FDA's Updated Blood Donation Ban Still Discriminatory

This week, President Obama’s administration has expressed support for the Food and Drug Administration’s motion to lift a current ban that prevents gay and bisexual men from donating blood. However, the proposed revision does not do much to solve the problem.


In a “half-step” in the right direction, the new policy states that men who have had sex with other men (MSM) within the past year will not be eligible donors.

In some aspects, this revision can be considered a victory. According to The Williams Institute, “A modification of the current blood ban to a 12-month deferral policy will increase the number of eligible donors by over 2 million men.” More donors means more donations, and more donations means more lives saved.

However, this new policy cannot be considered progressive. For one, it does not align with the facts. Only about 1 in every 2 million people have contracted HIV through a blood transfusion. And since donated blood is required to be tested anyway, the chance of this happening is even lower.

The Williams Institute also reported how many more donors there would be if gay and bisexual men were allowed to donate with no restrictions:

Eligible donors:

If ban is lifted: 4.20 million

12-month deferral: 2.16 million

5-year deferral

Likely donors:

If ban is lifted: 0.36 million

12-month deferral: 0.19 million

5-year deferral: 0.17 million

While the 12-month deferral increases the numbers of eligible and likely donors from the 5-year deferral, the lifting of the ban nearly doubles these numbers.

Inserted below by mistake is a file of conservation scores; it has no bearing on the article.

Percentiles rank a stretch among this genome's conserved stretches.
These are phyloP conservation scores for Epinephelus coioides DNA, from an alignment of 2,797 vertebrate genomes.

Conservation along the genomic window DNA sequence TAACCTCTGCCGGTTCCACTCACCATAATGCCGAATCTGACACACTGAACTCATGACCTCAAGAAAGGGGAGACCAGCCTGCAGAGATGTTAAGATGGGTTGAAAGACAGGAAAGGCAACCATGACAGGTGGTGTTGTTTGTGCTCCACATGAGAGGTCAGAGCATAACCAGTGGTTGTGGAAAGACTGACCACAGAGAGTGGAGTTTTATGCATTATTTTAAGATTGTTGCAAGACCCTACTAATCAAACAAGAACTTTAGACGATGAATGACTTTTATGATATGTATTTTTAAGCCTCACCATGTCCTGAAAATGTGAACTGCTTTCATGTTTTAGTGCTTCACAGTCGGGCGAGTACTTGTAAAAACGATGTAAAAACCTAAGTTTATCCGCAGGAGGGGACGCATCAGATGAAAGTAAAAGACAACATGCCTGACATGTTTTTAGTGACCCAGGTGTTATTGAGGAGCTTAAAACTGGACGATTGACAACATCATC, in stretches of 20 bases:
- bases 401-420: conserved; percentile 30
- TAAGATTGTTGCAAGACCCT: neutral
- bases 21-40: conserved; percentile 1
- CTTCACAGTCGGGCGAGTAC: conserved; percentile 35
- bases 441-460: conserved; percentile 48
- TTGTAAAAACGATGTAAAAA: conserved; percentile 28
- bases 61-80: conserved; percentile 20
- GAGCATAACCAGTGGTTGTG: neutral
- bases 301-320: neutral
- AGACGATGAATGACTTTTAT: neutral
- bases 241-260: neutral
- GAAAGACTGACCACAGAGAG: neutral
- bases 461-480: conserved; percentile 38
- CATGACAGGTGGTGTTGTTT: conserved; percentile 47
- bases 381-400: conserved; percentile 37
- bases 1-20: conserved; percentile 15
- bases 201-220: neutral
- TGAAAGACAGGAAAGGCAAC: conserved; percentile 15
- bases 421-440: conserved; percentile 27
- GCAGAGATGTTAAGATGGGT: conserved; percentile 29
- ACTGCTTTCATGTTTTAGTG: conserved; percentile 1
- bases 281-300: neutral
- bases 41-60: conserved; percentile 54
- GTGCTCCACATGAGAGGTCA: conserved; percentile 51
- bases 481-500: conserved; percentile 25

In addition to the statistics, this new provision also continues to discriminate. It does not allow all gay or bisexual men to donate blood only a certain group of them: celibate ones. And as ThinkProgress points out, this revision alarmingly resembles an argument that many conservatives use against homosexuality:

What’s problematic about this illusory relief of discrimination for gay and bi men is that it mirrors exactly how religious conservatives now justify their rejection of homosexuality. Major religious organizations that remain the primary opponents of LGBT equality, like the Southern Baptist Convention, the Catholic Church, and the Mormon Church, have all largely abandoned the belief that sexuality can be changed. Instead, they all now promote chastity and celibacy for people who have same-sex orientations, applying the same shame that homosexuality is a sin with just a lower expectation for what not being gay looks like.

If someone is sexually active, it is likely that they are engaging in sexual activity more than once a year. Therefore, like the beliefs of the conservative religious groups, the FDA is implying that gay and bisexual men can be such but cannot live the same lifestyle as heterosexual men and women.

Many people see this as an attack on a person’s sexual identity, since not all high-risk activities have the same ban. According to Ian Thompson of the American Civil Liberties Union, “Deferral decisions should be based on activities presenting an elevated risk, not on the identity of a person or that person’s partner.” He also believes this new proposal should be “part of an ongoing process,” not the ultimate decision.

Senator Tammy Baldwin of Wisconsin agrees, saying, “This is a first step in ending an outdated policy that is medically and scientifically unwarranted, but it doesn’t go far enough.”

It is important to note that the American Medical Association voted to oppose the ban two years ago. According to Dr. William Kobler of the AMA board, “The lifetime ban on blood donation for men who have sex with men is discriminatory and not based on sound science.”

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